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Bollywood

Updated on: Wednesday, June 09, 2021, 03:54 PM IST

‘You can't paint someone black or brown; that's horrid!': Sayani Gupta on Bollywood brownface and racism

Sayani takes us back to how she learned what racism meant as a concept, and the negative connotations that came with it.
Sayani Gupta  |

Sayani Gupta |

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Bollywood has often invited backlash by casting fair-skinned actors and showing them with a brown face for a particular role. It is something that is considered to be outright racist by a section. According to Sayani Gupta, who has wowed the audience with her acting prowess in socially aware movies like Article 15, Axone, and Pagglait, it all boils down to how it’s done.

She says, “I am dusky, so it's easier for me to go a shade darker. For Article 15, we didn't put a darker shade but used many kinds of materials like prosthetics and makeup. And because I've had the opportunity of working with makeup artists, we created layers on the skin, did shading with sponges and brushes to make the character of Gaura not dark but someone who has spent a lot of time in the sun. So, while shooting I would not wear sunscreen, and let myself get tanned. I'd sit on the ground, with mud and dirt all over me. We did all this to give it not a dark but a dusky feel like someone out in the open. You can't paint someone black or brown because that's horrid.”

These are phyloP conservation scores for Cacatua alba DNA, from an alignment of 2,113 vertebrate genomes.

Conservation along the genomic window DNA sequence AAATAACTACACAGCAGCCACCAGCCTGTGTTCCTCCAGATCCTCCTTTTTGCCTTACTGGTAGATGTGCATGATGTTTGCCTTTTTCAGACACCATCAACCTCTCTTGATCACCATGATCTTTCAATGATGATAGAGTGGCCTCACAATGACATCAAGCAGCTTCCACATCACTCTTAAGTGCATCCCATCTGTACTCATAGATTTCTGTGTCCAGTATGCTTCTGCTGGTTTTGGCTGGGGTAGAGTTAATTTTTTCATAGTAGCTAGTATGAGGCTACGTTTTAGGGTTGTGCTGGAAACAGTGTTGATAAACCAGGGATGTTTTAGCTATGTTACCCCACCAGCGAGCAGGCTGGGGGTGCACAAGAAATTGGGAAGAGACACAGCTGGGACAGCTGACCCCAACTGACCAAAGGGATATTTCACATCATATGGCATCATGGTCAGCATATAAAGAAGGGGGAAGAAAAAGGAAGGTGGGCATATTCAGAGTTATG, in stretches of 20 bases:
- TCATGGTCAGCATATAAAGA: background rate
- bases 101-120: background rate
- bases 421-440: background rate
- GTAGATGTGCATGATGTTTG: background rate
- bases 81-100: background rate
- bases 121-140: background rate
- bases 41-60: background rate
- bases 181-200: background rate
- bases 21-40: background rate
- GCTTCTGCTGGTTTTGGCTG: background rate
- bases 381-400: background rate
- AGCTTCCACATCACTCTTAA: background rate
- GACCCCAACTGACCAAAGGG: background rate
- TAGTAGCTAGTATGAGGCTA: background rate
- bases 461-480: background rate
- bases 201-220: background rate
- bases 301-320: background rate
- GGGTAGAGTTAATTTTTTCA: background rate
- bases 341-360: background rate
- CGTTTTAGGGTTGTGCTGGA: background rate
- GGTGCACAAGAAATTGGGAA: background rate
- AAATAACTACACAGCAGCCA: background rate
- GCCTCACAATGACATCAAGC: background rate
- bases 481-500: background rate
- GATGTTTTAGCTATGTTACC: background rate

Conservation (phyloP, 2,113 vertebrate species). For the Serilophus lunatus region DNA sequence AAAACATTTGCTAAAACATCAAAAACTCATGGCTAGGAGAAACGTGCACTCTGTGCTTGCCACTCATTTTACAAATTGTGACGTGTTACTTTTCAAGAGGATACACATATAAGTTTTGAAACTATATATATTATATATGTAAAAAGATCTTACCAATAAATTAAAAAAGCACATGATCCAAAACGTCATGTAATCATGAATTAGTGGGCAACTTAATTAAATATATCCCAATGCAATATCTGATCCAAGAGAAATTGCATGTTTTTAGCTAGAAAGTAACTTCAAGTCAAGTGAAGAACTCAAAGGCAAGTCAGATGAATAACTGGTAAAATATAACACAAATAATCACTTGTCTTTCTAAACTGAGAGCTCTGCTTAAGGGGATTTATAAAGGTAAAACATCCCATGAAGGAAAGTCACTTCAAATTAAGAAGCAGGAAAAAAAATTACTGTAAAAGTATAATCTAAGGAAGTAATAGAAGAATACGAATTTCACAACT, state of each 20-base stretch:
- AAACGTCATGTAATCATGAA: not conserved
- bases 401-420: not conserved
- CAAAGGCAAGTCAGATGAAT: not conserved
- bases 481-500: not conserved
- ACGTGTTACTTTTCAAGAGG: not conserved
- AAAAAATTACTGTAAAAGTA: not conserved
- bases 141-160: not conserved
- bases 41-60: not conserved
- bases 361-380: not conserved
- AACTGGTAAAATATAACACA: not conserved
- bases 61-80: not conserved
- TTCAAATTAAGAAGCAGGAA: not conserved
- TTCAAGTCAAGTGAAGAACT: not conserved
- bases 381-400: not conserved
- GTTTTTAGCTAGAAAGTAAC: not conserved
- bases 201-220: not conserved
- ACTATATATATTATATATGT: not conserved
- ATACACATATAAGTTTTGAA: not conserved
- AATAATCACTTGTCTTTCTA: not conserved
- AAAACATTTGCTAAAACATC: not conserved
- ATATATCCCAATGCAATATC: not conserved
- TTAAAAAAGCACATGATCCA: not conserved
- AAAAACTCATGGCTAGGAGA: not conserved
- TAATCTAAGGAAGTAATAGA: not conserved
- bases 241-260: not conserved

“I remember auditioning for Newton, for the role of an Adivasi girl. I came to know that Anjali (Patil) was selected. I was so happy because she was the right person for it. Casting has to come with that kind of authenticity,” adds Gupta.

Sayani’s film Axone, which released last year, touches upon racism, especially towards the North-Eastern folks of India. The comedy-drama saw her essay the role of Nepali.

She asserts that casting should be done to the extent that they can pull it off because often actors are prioritised based on their performance.

Gupta says, “They need to know how to act. For Axone, I knew I would get a lot of flak because I’m not Nepali, and I’m in a film where my co-actors are North-Eastern. I had brought it up with Nicholas (Kharkongor), and I auditioned for it along with Nepalis, but they just happened to like me. I kept asking ‘are you sure’, because I wanted to be politically correct. But it was something I had no control over. I completely get that, I asked that myself, but ultimately it was the director who took the call. An actor is always hungry to do something different and challenging, and if the director wants the actor, then what can the actor do.”

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Sayani takes us back to how she learned what racism meant as a concept, and the negative connotations that came with it.